The Practice Doctor is IN
Handling Difficult Clients
by Al Depman, CLU, ChFC, CMFC, BH
Practice Management Consultant
One of the issues facing Jeff in his financial advisory practice was how to calm his staff members after they had dealt with an angry client. It didn't happen often, but when it did, he told me, "It ruined their day, and consequently, had a negative effect on the whole office for the rest of the day."
Jeff was concerned enough that we set up a webinar with his team to address the topic. For a solution, I turned to Susan Clements, a friend and business coach in Des Moines, Iowa. Susan has a neat process for diffusing the "HEAT" from these unpleasant encounters. This is adapted from her Optimal Outcome financial services coaching material, with permission.
According to Susan, "The reason a client becomes upset may have something or nothing to do with what you or a member of your team has or has not done. Clients will have their own stories, they may become upset over things that come from their own experiences, and their actions or reactions may not make sense to you." She adds that if a client is irrational or rude, your own emotional reaction to their behavior may cause you to display defensive behaviors, which may include panic, fear, shock, or anger. These are normal reactions and can be your biggest barrier to dealing effectively with a difficult client.
Susan suggests using the following techniques to remain calm in the face of taking the "HEAT" from a client:
Hear them out actively. Pay attention to a client's emotions. Be present without judgment. Do not think negatively or jump to a conclusion about what a client is saying. Listen; don't talk. Right from the beginning, show your client you care and set the stage for a productive solution. Whatever your body language suggests, in person or over the phone, is how you will be perceived.
Empathize with them. Do not sympathize. People need to know you understand their issue, not that you feel sorry for them. When your client feels you appreciate where they are coming from, it reduces their frustration and contributes to a feeling of being understood. When they do not think you understand, or if they feel you do not care, they will put more HEAT into the conversation.
Apologize and Assure. Be careful not to patronize a client who is upset. This continues the journey of taking personal accountability and helps your client feel understood. Apologize for that client's experience. Apologizing does not mean you need to (or even should) admit to being wrong or that you or the business has made a mistake. When a client feels heard, understood, and justified in their experience, they will be more open to exploring a solution. Use language that will let your client know you are there to help resolve their issue and that you understand their pain. Here are some examples:
- I'm sorry you have experienced this.
- I'm sorry this has upset you.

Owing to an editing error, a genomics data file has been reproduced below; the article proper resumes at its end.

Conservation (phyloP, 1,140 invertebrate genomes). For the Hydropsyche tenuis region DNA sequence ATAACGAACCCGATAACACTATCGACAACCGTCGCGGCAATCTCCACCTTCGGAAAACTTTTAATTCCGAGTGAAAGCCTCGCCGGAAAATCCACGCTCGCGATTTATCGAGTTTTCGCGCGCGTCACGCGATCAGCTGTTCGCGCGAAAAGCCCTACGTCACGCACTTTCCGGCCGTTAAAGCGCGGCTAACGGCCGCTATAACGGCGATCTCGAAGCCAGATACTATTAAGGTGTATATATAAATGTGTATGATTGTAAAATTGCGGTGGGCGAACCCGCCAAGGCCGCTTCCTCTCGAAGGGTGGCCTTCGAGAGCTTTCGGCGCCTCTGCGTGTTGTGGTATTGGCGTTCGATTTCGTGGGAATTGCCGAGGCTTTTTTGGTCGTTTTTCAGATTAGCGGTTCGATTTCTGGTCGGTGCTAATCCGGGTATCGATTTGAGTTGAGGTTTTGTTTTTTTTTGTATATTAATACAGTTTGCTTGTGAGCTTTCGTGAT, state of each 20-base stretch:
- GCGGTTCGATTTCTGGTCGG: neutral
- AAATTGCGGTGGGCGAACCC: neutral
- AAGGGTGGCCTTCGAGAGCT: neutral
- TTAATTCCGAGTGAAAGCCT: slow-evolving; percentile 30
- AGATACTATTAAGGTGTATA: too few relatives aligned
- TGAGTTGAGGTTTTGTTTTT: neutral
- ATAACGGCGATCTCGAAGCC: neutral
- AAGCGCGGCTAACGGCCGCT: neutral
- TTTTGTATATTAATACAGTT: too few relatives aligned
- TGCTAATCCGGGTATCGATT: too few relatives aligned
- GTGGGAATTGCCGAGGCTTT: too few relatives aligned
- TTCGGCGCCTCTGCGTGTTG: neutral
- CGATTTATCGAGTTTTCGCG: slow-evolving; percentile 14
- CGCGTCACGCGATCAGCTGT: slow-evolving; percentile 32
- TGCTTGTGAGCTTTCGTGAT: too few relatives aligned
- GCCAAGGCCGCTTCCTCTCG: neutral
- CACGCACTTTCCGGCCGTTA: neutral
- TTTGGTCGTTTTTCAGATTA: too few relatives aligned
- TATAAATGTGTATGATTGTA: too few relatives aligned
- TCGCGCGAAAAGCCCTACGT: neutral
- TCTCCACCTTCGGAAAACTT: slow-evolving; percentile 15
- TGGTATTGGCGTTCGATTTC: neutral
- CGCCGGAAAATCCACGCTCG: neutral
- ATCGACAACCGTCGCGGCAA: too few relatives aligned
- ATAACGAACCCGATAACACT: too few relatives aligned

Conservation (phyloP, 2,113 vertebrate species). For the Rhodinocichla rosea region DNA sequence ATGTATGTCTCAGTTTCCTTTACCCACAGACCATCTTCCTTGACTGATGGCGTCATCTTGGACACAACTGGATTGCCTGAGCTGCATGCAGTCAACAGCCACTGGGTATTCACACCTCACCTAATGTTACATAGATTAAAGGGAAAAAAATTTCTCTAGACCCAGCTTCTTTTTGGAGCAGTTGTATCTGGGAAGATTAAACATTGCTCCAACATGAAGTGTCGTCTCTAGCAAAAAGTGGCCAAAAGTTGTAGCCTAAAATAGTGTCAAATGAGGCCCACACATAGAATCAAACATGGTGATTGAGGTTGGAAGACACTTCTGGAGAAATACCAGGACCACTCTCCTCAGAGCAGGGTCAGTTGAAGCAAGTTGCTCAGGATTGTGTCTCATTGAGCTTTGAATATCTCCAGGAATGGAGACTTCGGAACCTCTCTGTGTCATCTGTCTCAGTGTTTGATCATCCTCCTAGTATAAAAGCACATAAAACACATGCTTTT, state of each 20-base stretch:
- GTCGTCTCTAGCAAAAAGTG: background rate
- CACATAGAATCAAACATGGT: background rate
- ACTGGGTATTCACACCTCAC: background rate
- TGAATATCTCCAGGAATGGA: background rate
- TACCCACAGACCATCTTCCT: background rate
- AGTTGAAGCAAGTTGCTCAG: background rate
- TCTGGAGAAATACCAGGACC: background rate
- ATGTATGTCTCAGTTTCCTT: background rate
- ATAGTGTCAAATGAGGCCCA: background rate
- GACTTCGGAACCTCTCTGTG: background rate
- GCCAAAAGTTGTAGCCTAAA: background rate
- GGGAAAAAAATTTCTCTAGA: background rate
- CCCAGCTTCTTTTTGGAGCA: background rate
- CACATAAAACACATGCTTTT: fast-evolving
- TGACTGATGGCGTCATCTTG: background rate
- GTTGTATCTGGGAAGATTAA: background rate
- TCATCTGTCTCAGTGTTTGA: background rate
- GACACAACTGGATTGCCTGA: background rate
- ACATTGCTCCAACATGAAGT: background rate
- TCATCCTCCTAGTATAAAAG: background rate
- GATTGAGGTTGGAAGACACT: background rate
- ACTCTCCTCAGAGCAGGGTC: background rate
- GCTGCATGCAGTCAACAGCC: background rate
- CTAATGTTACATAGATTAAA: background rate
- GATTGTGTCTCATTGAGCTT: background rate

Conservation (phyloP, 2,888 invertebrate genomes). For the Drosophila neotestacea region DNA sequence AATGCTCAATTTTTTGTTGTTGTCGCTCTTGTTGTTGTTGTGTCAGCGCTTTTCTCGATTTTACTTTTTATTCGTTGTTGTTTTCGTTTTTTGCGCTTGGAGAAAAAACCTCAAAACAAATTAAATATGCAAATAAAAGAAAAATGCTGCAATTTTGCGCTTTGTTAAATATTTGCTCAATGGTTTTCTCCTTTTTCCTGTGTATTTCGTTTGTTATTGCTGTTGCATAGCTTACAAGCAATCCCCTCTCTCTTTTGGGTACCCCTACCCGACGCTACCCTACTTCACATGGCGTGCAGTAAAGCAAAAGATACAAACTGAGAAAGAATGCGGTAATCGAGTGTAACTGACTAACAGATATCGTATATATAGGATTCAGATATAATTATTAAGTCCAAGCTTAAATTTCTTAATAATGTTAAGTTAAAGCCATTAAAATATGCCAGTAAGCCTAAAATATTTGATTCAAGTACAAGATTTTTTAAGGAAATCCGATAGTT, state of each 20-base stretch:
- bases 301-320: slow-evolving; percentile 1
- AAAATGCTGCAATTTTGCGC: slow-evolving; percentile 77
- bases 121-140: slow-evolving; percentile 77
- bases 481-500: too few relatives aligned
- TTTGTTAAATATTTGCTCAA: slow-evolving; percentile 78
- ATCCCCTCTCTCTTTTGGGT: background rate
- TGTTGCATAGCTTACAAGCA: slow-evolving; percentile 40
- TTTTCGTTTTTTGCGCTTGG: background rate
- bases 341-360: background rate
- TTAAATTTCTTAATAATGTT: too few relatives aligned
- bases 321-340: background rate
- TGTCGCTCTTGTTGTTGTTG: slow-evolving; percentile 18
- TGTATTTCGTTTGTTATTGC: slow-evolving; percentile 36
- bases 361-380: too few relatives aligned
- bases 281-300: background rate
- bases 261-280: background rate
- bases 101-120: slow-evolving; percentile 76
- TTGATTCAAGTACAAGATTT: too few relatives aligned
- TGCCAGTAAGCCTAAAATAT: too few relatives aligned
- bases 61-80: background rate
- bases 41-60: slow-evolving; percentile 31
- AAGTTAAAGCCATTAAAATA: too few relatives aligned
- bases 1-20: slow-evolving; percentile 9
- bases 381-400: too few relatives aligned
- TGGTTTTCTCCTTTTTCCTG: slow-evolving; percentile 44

- Thank you for letting me know what has happened.
- I assure you that we're going to get this resolved.
- I'm determined to get this taken care of this for you.
Take care of it. Find a solution. Ask the client what they want. Taking care of it is not defined by you; it is defined by the client. You need to know what your client's idea of a solution is. This does not mean you will be able to give them what they want; it simply means you care enough to discover what they want to have happen. If you are not able to provide the client with the solution they want, acknowledge that you understand the result they are looking for, and then let them know it is not within your ability to provide that solution. Explain to the client what you are able to provide in the way of a solution and the time frame in which it will happen. Be sure to follow up: put it on your calendar, highlight it, and set it as a high priority. Taking care of it means following the issue all the way through to the end, not just part way. Make the promise to follow up, and then be sure to keep it!
Using the "Take the H.E.A.T." process will enable any member of your team to:
- hear through a client's anger to understand what made them upset;
- identify the real issue, and help them focus on the right solution;
- make a client feel they are being listened to and understood;
- make a client feel they are important, even if you or your team can't give that client what they want;
- work with a client to achieve results that support both the client and your business.
Finally, Susan says it's up to Jeff to make sure his team members are empowered to take the HEAT. So I'll be working with him and his team to ensure they have the tools, resources, knowledge, and confidence they need to resolve client issues and not let the difficult clients tarnish the atmosphere of the office.
The Doctor is OUT
© 2016 Al Depman
Al Depman, CLU, ChFC, CMFC, BH, a.k.a. "The Practice Doctor", is MitchAnthony.com's Business Practice Consultant, and contributor to "The Wall Street Journal." He is the creator of "The Practice Management Assessment" tool, the key component of The Business Practice Check-Up™, has authored numerous articles in professional publications on practice management, and is the author of the book, How to Build Your Financial Advisory Business and Sell It at a Profit, available from McGraw Hill. Al combined his Liberal Arts studies with 10 years of management experience with McDonald's Corporation to enter the financial services world 25 years ago. Since then, Al has evolved from an MDRT-level sales rep into a full-time consultant specializing in helping others engineer their business practices to the next level. Contact him at email@example.com.
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